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Saturday, 7 May 2011

Fraser Valley man who once had close ties to the leader of the United Nations gang was sentenced this week to more than eight years in a U.S. jail for ecstasy smuggling.


08:46 |



Joseph Patrick Curry, 50, was handed the sentence in Spokane Thursday after a joint sentencing submission by his defence lawyer and the U.S. Attorney's office.

The Chilliwack man ran into trouble in 2007 when he crashed a plane in a Washington state farmer's field. As he left the scene, U.S. authorities found duffel bags full of ecstasy nearby.

For three years he denied any link to the drugs, but pleaded guilty in February in U.S. District Court after reaching a plea agreement.

Judge Edward F. Shea sentenced Curry to 102 months behind bars followed by three years of supervised release.

Despite his guilty plea, Curry still took exception to the U.S. describing him as a leader of the drug ring. And he claimed that "he has demonstrated an acceptance of responsibility for his criminal conduct and entered a timely plea."

And Asst. U.S. Attorney Aine Ahmed said a sentencing memo that the plea deal was appropriate because the sentence was sufficient "based on readily provable conduct, without the necessity of calling reluctant witnesses at a trial."

Curry was once photographed with UN boss Clay Roueche, who is serving a 30-year U.S. sentencing for cross-border smuggling and money laundering.

During a B.C. Supreme Court extradition hearing in early 2010, Curry's lawyer told Justice Peter Rogers that the ecstasy was not his client's and that the circumstantial U.S. case was not strong enough to warrant the surrender of a Canadian citizen.

Rogers disagreed and ordered Curry extradited. Curry chose not to appeal and surrendered to U.S. authorities.

Curry flew a red-and-white Cessna across the border into Washington's Okanogan County just before lunchtime on Aug. 10, 2007, alerting U.S. Immigration and Customs Enforcement officials. Witnesses said the plane made an emergency landing in a farmer's field and that they could see a man walking from the Cessna out of view.

ICE agents searched the plane and found a for-sale sign with a B.C. number on it. They called and were told by the previous owner that he had sold the plane to Curry, a suspect in earlier cross-border drug runs. "After searching the plane that landed in the open field on August 10, 2007, several duffel bags were located," the indictment against Curry says.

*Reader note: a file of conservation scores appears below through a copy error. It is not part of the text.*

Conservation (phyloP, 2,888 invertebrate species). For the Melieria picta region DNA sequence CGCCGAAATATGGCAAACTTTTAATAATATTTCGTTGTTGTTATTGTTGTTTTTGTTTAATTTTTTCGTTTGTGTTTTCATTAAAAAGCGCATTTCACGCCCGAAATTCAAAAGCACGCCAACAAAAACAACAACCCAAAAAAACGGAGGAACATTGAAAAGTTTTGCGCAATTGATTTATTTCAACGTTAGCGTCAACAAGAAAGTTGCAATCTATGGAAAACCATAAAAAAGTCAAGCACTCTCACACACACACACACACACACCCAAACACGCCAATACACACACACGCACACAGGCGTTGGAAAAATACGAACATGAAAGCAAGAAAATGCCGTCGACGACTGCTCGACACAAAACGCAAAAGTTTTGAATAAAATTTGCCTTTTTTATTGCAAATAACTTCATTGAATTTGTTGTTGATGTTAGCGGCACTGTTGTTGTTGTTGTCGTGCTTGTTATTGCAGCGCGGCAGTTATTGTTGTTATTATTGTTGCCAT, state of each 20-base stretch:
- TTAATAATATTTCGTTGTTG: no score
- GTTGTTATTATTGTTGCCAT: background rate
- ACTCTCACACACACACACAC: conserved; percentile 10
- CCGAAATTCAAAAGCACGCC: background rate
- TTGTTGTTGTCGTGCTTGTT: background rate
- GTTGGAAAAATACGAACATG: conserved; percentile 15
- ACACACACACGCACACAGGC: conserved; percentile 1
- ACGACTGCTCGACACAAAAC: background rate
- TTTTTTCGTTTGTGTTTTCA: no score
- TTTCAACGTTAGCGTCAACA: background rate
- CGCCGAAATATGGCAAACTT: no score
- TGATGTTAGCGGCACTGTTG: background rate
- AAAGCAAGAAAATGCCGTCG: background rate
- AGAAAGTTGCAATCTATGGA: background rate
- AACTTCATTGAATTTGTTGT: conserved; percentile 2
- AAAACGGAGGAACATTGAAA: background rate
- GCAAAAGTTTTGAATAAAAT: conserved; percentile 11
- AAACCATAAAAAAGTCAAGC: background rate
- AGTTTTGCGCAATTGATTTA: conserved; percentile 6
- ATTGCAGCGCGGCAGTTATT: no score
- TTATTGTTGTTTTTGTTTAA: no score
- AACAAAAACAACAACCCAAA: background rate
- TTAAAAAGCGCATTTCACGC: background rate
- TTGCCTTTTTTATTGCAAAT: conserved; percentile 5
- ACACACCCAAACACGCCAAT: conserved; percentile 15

The substance in the bags was determined to be 72 pounds of ecstasy, also known as MDMA, stamped with the letters BOSS. Three days later, Conroy spoke to U.S. agents saying he represented Curry, who "wanted to retrieve his airplane."

"Curry had relayed to his lawyer that he had engine trouble and encountered foul weather forcing him to land in the United States as his original destination was from Princeton to Penticton," the indictment says.

Curry tried to enter the U.S. on Aug. 13, 2007 at Sumas and was arrested. "Curry stated that he had been the pilot of the aircraft and denied any knowledge of any narcotics found in or near the aircraft," the indictment says.

Curry was later released on bail and went back to Canada, but failed to return to the U.S. for subsequent court dates. He was arrested again in March 2010 in a cross-border probe called Operation Blade Runner, targeting a gang allegedly involved in helismuggling.

The RCMP said at the time that Curry, of Chilliwack, and another man "were on their way back to pick up the remainder of the drugs at the helicopter landing zone just outside of Nelson."


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